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The Game Formerly Known as Prince of Persia

December 1st, 2004 · No Comments · Gaming, Reviews

Prince of Persia: Sands of Time came close to being a perfect game experience for me, and I’m not the only one. Oddly, this title, while critically well received, wasn’t a huge hit. But it was this title, and the quirky Beyond Good and Evil that gave me great respect for Ubisoft. It certainly didn’t hurt that Ubisoft also makes the Ghost Recon, Rainbow Six and Splinter Cell series either.

I’ll confess that Beyond Good and Evil is the only game to ever manage to get me teary eyed. It was brief. It involved a cute dog. I’ll leave it at that.

One thing that Beyond Good and Evil and Prince of Persia: Sands of Time had in common were lush, distinctive visuals, entertaining characters, good dialog and humor, and excellent voice acting. They also were both great games, with very few moments of frustration, and many moments of surprise and delight.

The narrative ending of Sands of Time was brilliant. I won’t reveal any spoilers, but it was clever and satisfying in way unlike any game I’ve played. At the end of the game, I felt like I had really been part of a wonderful, exciting story.

Seeing as they can seem unable to do no wrong, the moment the Prince of Persia sequel came out, Prince of Persia: Warrior Within, I bought it immediately.

Well, Ubisoft, in my mind you broke your hot streak.

Sands of Time introduced the Prince character as well as teaching you basics of movement and combat both at the same time, in an unforced and well designed introduction level. Warrior Within, on the other hand, has a very bad introduction level, where you are told to push certain button combinations, but not why. For instance, a message will display “Combat Tutorial. Push X Y”. The message remains until you press that combination at the right time. At which point the Prince executes some move, and you are supposed to now understand that the X button followed by the Y button does something. What that something may be is often unclear.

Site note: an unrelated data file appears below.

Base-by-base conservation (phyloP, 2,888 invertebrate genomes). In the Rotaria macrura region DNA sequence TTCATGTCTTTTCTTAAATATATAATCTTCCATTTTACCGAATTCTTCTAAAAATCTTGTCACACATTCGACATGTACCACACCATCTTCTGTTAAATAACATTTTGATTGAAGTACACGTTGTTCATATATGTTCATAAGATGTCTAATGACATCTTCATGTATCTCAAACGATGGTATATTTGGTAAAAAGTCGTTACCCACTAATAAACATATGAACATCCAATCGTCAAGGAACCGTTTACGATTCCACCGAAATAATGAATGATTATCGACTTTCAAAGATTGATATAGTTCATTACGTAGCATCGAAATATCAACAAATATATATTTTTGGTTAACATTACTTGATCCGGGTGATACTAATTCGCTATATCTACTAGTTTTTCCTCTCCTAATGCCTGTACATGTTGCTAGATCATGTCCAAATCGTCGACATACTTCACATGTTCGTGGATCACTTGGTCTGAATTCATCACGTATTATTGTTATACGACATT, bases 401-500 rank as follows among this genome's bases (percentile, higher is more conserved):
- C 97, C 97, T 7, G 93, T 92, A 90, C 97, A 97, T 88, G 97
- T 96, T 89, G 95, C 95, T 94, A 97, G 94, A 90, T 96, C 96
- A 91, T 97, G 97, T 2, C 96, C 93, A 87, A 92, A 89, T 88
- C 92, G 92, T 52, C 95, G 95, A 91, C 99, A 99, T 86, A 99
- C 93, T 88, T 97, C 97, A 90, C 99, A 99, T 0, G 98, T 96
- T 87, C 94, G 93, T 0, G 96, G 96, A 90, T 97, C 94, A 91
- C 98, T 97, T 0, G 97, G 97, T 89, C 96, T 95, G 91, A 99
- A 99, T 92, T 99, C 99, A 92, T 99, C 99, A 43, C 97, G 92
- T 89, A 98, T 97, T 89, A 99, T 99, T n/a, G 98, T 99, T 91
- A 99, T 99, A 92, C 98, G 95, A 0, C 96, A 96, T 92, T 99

Perhaps the tutorial is bad because the combat system has gone from simple and elegant to Mortal Kombat combo craziness. At the start of the game you have access to several screens full of button combos, some of which involve five six button presses. Admittedly the combat in Sands of Time was somewhat simplistic (and by the end of the game, it gets a little tedious), this seems to be adding complexity for complexity’s sake.

On the intro level, you conclude with a non-trivial boss fight. By non-trivial I mean I had to do about twenty times (restarting from a checkpoint about 3 minutes before, and fast forwarding through the same cut scenes between actions) to beat it. Twenty very frustrating times.

Plus the charming and graceful Prince from Sands of Time is now the hard-rocking tough guy Prince who “quips” while he fights. By quips, I mean he (and sometimes the enemies he fights) say various random things that are supposed to be amusing or cool. Here’s a word of advice to game developers: any time a character/entity speaks from a random list of things, you must insure the same line is never spoken more than once every fifteen minutes, tops. That means it should happen rarely, because it gets old fast.

When the Prince said to the boss on the intro level “I grow tired of this,” for this fifth time, I knew exactly what he meant.

Sands of Time environments were exotic and storybook-like. Sometimes spooky, other times ethereal and lush, they looks like a unique world. Warrior Within, on the other hand, is clearly going for a darker, more gothic experience. Like every other frickin’ game does. I’m saddened that Ubisoft forgot why people loved Sands of Time: it was different. Instead of giving us a new chapter, they’ve taken the Prince and made a not-so-distinctive jump-and-run hack-and-slash.

I think Warrior Within may contain a decent game for those coming to it with no expectations. But I don’t think you will find much more than that. For those of us who loved the first title and were looking for more, you’d be best off dusting off the original and playing it again.

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